I was watching Spike Lee’s “Malcom X” for the first time in many years. And I kept thinking to myself: “Malcom X might have been right!”
As a kid, you’re taught that Martin Luther King’s dream of integration is a utopia while Malcom X’s vision of a separate and superior black society is fanatical and wrong.
But Dr. King won, and it’s not entirely clear whether or not black America won as a result.
Integration into our schools has led to lower quality education. Integration into our society has led to the dissolution of the black family. Integration into our economy has made black workers the primary victims of globalization.
It hardly seems farfetched to theorize that Malcom X was right when he urged his brothers to stay away from the white man’s world and the white man’s poisons. It hardly seems like bad advice to heed Malcom X’s warning that all white people are devils.
But we aren’t all actually devils. Are we?
“Get Out” is a black culture class that people actually want to take. It’s an exploration of how it feels to be a black man integrated into white America but never really part of it.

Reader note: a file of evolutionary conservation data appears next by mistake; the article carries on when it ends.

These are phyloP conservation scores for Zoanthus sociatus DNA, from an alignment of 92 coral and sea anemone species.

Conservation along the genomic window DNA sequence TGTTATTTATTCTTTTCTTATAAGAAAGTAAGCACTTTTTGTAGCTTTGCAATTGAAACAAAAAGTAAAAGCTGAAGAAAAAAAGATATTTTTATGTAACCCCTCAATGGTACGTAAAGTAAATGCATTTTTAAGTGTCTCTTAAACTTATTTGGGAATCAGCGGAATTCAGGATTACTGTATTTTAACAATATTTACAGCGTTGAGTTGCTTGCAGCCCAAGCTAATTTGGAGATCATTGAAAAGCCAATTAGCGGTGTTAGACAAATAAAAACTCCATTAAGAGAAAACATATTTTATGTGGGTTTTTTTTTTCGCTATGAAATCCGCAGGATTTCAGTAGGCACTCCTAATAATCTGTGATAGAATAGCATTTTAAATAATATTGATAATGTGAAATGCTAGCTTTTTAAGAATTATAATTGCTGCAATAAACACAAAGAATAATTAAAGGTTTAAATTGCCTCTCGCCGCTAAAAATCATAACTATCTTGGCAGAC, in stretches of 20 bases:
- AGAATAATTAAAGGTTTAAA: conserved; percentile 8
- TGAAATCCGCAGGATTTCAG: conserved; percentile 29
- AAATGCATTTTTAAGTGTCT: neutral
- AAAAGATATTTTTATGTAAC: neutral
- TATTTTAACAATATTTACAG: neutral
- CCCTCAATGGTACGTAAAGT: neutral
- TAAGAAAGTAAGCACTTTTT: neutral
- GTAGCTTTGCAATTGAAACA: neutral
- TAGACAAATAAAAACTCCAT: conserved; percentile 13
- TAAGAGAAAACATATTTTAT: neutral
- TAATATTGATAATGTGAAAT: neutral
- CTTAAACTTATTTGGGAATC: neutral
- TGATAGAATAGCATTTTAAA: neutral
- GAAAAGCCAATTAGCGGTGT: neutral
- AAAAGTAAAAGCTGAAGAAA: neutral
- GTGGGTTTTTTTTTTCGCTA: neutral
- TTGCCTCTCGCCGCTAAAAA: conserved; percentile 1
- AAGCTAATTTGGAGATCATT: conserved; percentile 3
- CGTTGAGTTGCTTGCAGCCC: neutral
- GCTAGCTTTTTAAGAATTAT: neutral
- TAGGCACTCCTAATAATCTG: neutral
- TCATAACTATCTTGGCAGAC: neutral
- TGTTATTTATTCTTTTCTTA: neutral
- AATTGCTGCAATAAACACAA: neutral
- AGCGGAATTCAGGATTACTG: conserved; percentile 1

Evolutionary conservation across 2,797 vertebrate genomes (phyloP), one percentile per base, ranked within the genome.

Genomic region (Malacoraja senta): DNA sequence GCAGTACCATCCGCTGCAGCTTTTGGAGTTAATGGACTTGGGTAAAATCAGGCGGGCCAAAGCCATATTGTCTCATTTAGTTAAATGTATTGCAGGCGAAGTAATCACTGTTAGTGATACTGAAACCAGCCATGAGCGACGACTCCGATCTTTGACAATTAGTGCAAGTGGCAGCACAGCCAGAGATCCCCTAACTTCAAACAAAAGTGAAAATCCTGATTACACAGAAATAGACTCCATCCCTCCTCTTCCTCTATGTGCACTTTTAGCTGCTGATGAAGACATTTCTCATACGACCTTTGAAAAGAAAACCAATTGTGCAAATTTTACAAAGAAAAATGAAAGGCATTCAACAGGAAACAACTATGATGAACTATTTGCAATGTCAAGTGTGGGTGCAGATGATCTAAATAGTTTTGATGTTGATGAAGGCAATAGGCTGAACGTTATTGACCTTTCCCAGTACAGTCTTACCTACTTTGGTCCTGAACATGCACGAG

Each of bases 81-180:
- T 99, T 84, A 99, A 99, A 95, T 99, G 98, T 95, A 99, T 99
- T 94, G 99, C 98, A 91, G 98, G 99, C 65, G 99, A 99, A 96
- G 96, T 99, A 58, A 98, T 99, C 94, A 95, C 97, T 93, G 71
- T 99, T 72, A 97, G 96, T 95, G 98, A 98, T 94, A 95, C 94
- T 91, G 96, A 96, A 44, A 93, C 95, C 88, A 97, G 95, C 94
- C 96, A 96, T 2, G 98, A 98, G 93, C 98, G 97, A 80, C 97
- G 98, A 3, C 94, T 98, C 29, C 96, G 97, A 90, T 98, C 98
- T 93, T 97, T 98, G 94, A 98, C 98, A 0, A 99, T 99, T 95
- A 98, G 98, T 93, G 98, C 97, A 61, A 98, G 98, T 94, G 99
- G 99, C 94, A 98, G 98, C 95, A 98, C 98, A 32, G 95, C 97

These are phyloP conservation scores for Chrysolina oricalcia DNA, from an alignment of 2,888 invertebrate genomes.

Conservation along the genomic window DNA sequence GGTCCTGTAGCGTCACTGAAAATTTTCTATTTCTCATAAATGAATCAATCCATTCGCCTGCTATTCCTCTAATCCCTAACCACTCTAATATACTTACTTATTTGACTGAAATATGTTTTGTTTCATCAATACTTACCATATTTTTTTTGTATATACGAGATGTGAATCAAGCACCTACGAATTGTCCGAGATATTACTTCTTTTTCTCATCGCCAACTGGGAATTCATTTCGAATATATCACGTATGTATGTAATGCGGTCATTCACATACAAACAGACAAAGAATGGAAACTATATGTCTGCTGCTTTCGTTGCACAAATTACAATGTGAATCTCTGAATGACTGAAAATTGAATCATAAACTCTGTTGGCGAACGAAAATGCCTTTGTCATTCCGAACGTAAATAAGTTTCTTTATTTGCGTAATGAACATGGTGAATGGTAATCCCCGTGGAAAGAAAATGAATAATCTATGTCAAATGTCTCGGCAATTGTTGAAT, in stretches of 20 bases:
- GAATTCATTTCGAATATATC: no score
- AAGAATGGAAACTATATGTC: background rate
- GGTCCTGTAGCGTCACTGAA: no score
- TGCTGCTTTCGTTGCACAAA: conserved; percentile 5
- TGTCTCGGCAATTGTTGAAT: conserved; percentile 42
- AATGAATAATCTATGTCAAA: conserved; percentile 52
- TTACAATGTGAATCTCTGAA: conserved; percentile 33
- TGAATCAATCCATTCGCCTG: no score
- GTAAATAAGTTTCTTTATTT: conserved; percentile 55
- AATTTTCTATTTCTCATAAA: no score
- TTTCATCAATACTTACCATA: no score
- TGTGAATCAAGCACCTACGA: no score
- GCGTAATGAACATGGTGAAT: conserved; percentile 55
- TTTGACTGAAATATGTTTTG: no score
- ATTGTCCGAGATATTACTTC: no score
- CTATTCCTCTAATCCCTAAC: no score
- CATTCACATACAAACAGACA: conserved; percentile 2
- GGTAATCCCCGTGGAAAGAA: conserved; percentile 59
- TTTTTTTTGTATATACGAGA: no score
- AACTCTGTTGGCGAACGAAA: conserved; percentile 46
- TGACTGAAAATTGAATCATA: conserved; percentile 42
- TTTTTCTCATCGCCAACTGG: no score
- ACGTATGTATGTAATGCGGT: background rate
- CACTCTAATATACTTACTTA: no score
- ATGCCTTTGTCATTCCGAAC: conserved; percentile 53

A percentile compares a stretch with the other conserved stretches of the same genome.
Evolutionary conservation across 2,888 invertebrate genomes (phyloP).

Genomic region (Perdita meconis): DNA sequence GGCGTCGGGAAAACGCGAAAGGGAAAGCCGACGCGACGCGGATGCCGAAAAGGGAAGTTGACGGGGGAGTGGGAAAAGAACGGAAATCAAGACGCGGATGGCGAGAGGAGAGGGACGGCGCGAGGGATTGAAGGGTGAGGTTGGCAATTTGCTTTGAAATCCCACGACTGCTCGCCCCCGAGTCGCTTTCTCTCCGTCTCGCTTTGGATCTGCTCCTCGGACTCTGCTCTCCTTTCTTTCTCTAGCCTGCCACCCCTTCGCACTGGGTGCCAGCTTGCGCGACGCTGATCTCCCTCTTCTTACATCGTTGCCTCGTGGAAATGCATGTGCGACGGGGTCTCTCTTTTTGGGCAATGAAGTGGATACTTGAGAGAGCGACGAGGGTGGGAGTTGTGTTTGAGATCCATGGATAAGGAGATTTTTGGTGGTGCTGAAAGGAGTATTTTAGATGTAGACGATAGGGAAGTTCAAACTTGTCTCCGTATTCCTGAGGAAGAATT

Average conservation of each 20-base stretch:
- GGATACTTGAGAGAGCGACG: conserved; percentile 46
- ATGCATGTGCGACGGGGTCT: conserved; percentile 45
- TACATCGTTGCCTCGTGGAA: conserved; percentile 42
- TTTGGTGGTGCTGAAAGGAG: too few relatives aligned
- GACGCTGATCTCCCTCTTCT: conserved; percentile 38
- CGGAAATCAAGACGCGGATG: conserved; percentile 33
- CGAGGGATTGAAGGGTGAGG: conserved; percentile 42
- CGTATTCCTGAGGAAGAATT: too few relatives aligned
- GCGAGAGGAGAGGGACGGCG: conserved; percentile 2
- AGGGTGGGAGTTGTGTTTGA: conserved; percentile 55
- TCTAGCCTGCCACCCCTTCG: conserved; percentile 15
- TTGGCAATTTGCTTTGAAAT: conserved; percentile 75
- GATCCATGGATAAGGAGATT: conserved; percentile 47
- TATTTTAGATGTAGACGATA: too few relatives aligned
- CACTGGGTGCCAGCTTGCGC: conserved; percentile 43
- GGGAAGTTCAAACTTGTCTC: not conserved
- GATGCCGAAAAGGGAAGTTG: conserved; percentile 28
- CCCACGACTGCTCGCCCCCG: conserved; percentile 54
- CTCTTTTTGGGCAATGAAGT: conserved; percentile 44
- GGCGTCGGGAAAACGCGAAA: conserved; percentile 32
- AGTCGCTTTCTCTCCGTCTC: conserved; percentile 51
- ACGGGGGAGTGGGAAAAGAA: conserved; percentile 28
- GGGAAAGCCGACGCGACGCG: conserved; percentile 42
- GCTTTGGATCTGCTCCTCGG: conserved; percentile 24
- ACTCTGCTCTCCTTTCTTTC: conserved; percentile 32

“Get Out” is 2/3 horror, 1/3 comedy, and 100% amazing.
Chris (Daniel Kaluuya) is our victim. He’s a moderately successful New York City artist who wrongly thinks that his girlfriend Rose (Allison Williams) is not a white devil. He is mistaken.
Chris agrees to go with Rose to visit her parents’ house in a quiet town upstate. “Come on, Chris,” Rose purrs. “I’d tell you if my parents were racist.”
No she wouldn’t.
Rose’s parents are rich, friendly, and progressive. “I would’ve voted for Obama for a third term,” Rose’s father proclaims. That proves nothing, Chris; get out!
Those who have watched the Comedy Central sketch show “Key and Peele” already knew that Jordan Peele is ridiculously talented. With “Get Out,” Peele has outdone himself. “Get Out” is a blockbuster thriller with the brains of an arthouse drama.
Peele’s most obvious point is that the United States is still an uncomfortable place for a black man. And the only thing more frightening than a racist redneck is a friendly guy who won’t admit that he is racist. Because that guy is a racist AND he is delusional.
Peele’s more subtle point is that integration into the white man’s world is not a goal that you want to achieve. If you successfully integrate, you’ll always be a second class citizen, anyway. And you will lose an important part of yourself in the process.
The White Devil’s greatest trick was convincing us that he doesn’t exist. “Get Out” calls him out in an unforgettable way. Malcom X would approve.